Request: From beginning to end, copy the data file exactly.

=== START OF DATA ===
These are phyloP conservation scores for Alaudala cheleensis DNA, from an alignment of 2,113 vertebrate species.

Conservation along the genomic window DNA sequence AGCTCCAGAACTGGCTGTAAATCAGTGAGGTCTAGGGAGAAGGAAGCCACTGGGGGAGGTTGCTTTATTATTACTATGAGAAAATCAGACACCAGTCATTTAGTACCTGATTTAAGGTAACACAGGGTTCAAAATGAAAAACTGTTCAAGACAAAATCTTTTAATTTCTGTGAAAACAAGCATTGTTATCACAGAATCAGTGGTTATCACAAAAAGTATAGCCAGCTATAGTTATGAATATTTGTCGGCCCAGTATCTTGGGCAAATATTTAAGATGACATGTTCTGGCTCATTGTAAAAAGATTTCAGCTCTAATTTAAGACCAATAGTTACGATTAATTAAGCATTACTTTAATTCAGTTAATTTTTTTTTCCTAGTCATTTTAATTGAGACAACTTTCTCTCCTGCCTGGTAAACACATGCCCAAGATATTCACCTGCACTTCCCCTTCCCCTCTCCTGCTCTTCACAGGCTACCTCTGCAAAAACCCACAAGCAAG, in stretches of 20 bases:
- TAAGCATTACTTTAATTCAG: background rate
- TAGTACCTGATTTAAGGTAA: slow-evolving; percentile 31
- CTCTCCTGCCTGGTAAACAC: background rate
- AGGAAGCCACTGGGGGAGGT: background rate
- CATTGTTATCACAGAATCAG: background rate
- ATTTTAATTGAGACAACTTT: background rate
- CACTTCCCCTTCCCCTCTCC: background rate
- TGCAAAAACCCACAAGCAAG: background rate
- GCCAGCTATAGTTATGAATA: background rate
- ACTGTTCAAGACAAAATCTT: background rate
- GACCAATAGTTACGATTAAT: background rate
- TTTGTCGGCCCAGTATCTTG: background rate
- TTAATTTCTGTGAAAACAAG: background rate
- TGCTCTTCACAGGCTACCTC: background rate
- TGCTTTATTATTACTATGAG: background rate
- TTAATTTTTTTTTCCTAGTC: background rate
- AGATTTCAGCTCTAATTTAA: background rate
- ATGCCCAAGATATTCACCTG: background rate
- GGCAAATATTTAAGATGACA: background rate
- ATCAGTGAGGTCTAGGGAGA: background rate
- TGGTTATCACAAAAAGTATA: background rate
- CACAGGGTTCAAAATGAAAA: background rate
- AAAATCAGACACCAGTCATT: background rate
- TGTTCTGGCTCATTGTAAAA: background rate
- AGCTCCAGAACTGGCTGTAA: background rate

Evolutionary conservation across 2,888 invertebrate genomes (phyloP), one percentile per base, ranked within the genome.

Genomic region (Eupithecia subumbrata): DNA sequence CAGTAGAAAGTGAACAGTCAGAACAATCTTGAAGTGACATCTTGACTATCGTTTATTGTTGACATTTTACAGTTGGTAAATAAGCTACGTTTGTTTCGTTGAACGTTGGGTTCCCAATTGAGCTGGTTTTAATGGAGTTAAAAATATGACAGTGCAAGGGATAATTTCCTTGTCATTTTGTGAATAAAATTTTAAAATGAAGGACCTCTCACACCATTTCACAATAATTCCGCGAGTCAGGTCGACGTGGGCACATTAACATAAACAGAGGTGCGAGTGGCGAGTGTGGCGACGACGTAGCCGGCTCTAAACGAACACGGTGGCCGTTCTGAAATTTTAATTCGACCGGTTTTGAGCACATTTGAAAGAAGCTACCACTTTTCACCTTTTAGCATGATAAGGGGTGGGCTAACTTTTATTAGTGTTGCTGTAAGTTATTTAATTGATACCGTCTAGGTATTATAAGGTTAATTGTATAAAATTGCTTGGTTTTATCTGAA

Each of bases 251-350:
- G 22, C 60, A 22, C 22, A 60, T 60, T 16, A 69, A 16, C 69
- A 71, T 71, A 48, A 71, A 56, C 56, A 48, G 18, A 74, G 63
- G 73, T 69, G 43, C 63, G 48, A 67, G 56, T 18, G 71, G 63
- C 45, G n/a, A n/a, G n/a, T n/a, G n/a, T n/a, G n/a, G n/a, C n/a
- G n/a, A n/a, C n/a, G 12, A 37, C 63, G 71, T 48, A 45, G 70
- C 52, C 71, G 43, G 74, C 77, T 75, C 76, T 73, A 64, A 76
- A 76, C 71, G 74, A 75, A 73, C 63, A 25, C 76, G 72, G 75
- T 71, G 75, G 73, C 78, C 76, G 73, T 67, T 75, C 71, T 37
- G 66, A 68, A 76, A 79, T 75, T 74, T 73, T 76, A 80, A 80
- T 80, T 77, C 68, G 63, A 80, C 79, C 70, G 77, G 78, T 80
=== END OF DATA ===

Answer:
These are phyloP conservation scores for Alaudala cheleensis DNA, from an alignment of 2,113 vertebrate species.

Conservation along the genomic window DNA sequence AGCTCCAGAACTGGCTGTAAATCAGTGAGGTCTAGGGAGAAGGAAGCCACTGGGGGAGGTTGCTTTATTATTACTATGAGAAAATCAGACACCAGTCATTTAGTACCTGATTTAAGGTAACACAGGGTTCAAAATGAAAAACTGTTCAAGACAAAATCTTTTAATTTCTGTGAAAACAAGCATTGTTATCACAGAATCAGTGGTTATCACAAAAAGTATAGCCAGCTATAGTTATGAATATTTGTCGGCCCAGTATCTTGGGCAAATATTTAAGATGACATGTTCTGGCTCATTGTAAAAAGATTTCAGCTCTAATTTAAGACCAATAGTTACGATTAATTAAGCATTACTTTAATTCAGTTAATTTTTTTTTCCTAGTCATTTTAATTGAGACAACTTTCTCTCCTGCCTGGTAAACACATGCCCAAGATATTCACCTGCACTTCCCCTTCCCCTCTCCTGCTCTTCACAGGCTACCTCTGCAAAAACCCACAAGCAAG, in stretches of 20 bases:
- TAAGCATTACTTTAATTCAG: background rate
- TAGTACCTGATTTAAGGTAA: slow-evolving; percentile 31
- CTCTCCTGCCTGGTAAACAC: background rate
- AGGAAGCCACTGGGGGAGGT: background rate
- CATTGTTATCACAGAATCAG: background rate
- ATTTTAATTGAGACAACTTT: background rate
- CACTTCCCCTTCCCCTCTCC: background rate
- TGCAAAAACCCACAAGCAAG: background rate
- GCCAGCTATAGTTATGAATA: background rate
- ACTGTTCAAGACAAAATCTT: background rate
- GACCAATAGTTACGATTAAT: background rate
- TTTGTCGGCCCAGTATCTTG: background rate
- TTAATTTCTGTGAAAACAAG: background rate
- TGCTCTTCACAGGCTACCTC: background rate
- TGCTTTATTATTACTATGAG: background rate
- TTAATTTTTTTTTCCTAGTC: background rate
- AGATTTCAGCTCTAATTTAA: background rate
- ATGCCCAAGATATTCACCTG: background rate
- GGCAAATATTTAAGATGACA: background rate
- ATCAGTGAGGTCTAGGGAGA: background rate
- TGGTTATCACAAAAAGTATA: background rate
- CACAGGGTTCAAAATGAAAA: background rate
- AAAATCAGACACCAGTCATT: background rate
- TGTTCTGGCTCATTGTAAAA: background rate
- AGCTCCAGAACTGGCTGTAA: background rate

Evolutionary conservation across 2,888 invertebrate genomes (phyloP), one percentile per base, ranked within the genome.

Genomic region (Eupithecia subumbrata): DNA sequence CAGTAGAAAGTGAACAGTCAGAACAATCTTGAAGTGACATCTTGACTATCGTTTATTGTTGACATTTTACAGTTGGTAAATAAGCTACGTTTGTTTCGTTGAACGTTGGGTTCCCAATTGAGCTGGTTTTAATGGAGTTAAAAATATGACAGTGCAAGGGATAATTTCCTTGTCATTTTGTGAATAAAATTTTAAAATGAAGGACCTCTCACACCATTTCACAATAATTCCGCGAGTCAGGTCGACGTGGGCACATTAACATAAACAGAGGTGCGAGTGGCGAGTGTGGCGACGACGTAGCCGGCTCTAAACGAACACGGTGGCCGTTCTGAAATTTTAATTCGACCGGTTTTGAGCACATTTGAAAGAAGCTACCACTTTTCACCTTTTAGCATGATAAGGGGTGGGCTAACTTTTATTAGTGTTGCTGTAAGTTATTTAATTGATACCGTCTAGGTATTATAAGGTTAATTGTATAAAATTGCTTGGTTTTATCTGAA

Each of bases 251-350:
- G 22, C 60, A 22, C 22, A 60, T 60, T 16, A 69, A 16, C 69
- A 71, T 71, A 48, A 71, A 56, C 56, A 48, G 18, A 74, G 63
- G 73, T 69, G 43, C 63, G 48, A 67, G 56, T 18, G 71, G 63
- C 45, G n/a, A n/a, G n/a, T n/a, G n/a, T n/a, G n/a, G n/a, C n/a
- G n/a, A n/a, C n/a, G 12, A 37, C 63, G 71, T 48, A 45, G 70
- C 52, C 71, G 43, G 74, C 77, T 75, C 76, T 73, A 64, A 76
- A 76, C 71, G 74, A 75, A 73, C 63, A 25, C 76, G 72, G 75
- T 71, G 75, G 73, C 78, C 76, G 73, T 67, T 75, C 71, T 37
- G 66, A 68, A 76, A 79, T 75, T 74, T 73, T 76, A 80, A 80
- T 80, T 77, C 68, G 63, A 80, C 79, C 70, G 77, G 78, T 80